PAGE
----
Kratom, the newest herbal supplement targeted by the FDA for being an effective pain reliever. There have been 15 reported deaths linked to Kratom in the last two years. Cue the hysteria, in comparison with the doctor-prescribed opioids which killed 14,000 in the last year alone. The big difference between Kratom and opioids, like marijuana, is that the FDA doesn’t control the drug. And notice that just like marijuana, fear is the driving force behind regulation, not science:

Plus, doctors feared that people were using kratom to wean themselves off opioid drugs or alcohol without seeking professional help. The National Institutes of Health says that the substance hasn’t been proven safe and effective for this purpose. And there’s the pervasive fear of adulteration in such an unregulated product.

So what do health officials think?
The U.S. Food and Drug Administration has warned people not to take kratom. At the end of August, the DEA announced that it would temporarily classify two of kratom’s chemicals — mitragynine and 7-hydroxymitragynineit — as Schedule I drugs, alongside heroin, LSD, ecstasy, and marijuana. This designation is reserved for drugs with “no currently accepted medical use and a high potential for abuse.” (And, yes, marijuana is still on this list somehow.)

The DEA can temporarily classify substances as Schedule I (essentially banning them) for up to two years if it believes they present a public health threat. After studying them, the agency could maintain or remove the ban. The classification was set to take place no sooner than September 30.

Has it happened yet?
No; there was a pretty big backlash to the initial announcement

God forbid someone feared going to get help from physicians who caused the opioid decency in the first place to tell them that they weren’t going to take the prescribed opioids anymore. Seems perfectly rational, no? Fear here makes people stupid. Kratom, for the record, is related to the coffee bean plant, and coffee is addictive, has been found to help relieve pain, and has shown withdrawal side effects; however, the FDA doesn’t ban coffee.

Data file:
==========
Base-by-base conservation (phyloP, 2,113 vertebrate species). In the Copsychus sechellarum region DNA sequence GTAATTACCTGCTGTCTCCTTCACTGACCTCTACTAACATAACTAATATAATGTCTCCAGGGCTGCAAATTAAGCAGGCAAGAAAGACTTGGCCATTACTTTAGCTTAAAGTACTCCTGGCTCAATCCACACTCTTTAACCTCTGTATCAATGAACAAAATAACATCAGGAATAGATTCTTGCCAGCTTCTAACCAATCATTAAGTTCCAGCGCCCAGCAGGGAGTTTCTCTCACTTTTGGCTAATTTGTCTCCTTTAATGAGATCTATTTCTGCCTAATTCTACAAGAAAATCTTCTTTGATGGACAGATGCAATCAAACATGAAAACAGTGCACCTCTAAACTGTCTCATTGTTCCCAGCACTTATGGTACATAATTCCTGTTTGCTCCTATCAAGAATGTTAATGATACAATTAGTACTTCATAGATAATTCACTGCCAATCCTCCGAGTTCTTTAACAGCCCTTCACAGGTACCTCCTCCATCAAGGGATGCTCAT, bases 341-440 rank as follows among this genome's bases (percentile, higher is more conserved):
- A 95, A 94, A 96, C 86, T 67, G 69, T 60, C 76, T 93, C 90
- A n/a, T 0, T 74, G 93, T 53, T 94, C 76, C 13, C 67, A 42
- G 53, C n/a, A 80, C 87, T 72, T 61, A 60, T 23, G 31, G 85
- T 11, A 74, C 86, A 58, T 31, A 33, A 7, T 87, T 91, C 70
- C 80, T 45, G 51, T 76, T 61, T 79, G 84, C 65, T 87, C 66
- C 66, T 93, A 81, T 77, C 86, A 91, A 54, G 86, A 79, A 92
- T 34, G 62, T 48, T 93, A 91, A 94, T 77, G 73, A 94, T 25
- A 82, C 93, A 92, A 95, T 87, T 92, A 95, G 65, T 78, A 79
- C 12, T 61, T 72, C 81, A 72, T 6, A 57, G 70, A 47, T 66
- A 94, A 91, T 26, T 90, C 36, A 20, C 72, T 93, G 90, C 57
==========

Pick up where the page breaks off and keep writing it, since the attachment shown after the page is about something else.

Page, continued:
The DEA faced such intense backlash after it announced it was banning another herbal remedy. Backlash that surprised the DEA.

The agency apparently was surprised by the backlash against its kratom ban, which included angry phone calls to Capitol Hill, a demonstration near the White House, and letters from members of Congress. The DEA still intends to finalize the ban, although it did not take effect last Friday as expected.

Patterson, the DEA spokesman, said the reaction to the ban “was eye-opening for me personally.” He added that “I want the kratom community to know that the DEA does hear them.”

That attitude is quite a contrast to the deaf arrogance the DEA displayed when it announced that it was temporarily placing kratom in Schedule I, a classification that lasts at least two years and could become permanent. Declaring that a ban was necessary “to avoid an imminent hazard to public safety,” the DEA summarily dismissed kratom’s benefits while exaggerating its dangers.

The DEA describes all kratom use as “abuse.” It was therefore easy for the agency to conclude that the plant has “a high potential for abuse,” one of the criteria for Schedule I.

Since the DEA assumed there was no rational, morally acceptable reason to use kratom, it did not need to muster much evidence that the drug is intolerably dangerous. It claimed there have been “numerous deaths associated with kratom,” by which it meant 30. In the whole world. Ever.

According to the U.S. Centers for Disease Control and Prevention, alcohol causes about 88,000 deaths a year in this country, while 28,000 deaths were attributed to heroin and opioid painkillers in 2014. Kratom looks pretty benign by comparison.

Another point to keep in mind: “Deaths associated with kratom” are not necessarily caused by kratom. “Kratom is considered minimally toxic,” noted a 2015 literature review in the International Journal of Legal Medicine. “Although death has been attributed to kratom use, there is no solid evidence that kratom was the sole contributor to an individual’s death.”

Perhaps the morality question should be removed from the concept of pain relief, addiction, and medications. If we stop looking at addiction as component of the morality of a person, then we could look at whether or not there is some evidence of a medication’s aid or detriment. Instead of saying that marijuana is bad because it is addictive, we could look at what else is addictive in our society that we accept: cigarettes, alcohol, nicotine in general, caffeine, coffee, and possibly marijuana. As a society, we accept some addictions but not others, and that moral stance, harkening to the Puritanistic mindset seems to be blinding us to all else. Opioids are approved by the FDA but kill more people than other addictive substances, but we do need opioids. Opioids do help people in extreme pain. Marijuana may, too, as may kratrom. Take the church out of the government, and perhaps we can pay attention to when medications save lives instead of assigning them a moral value.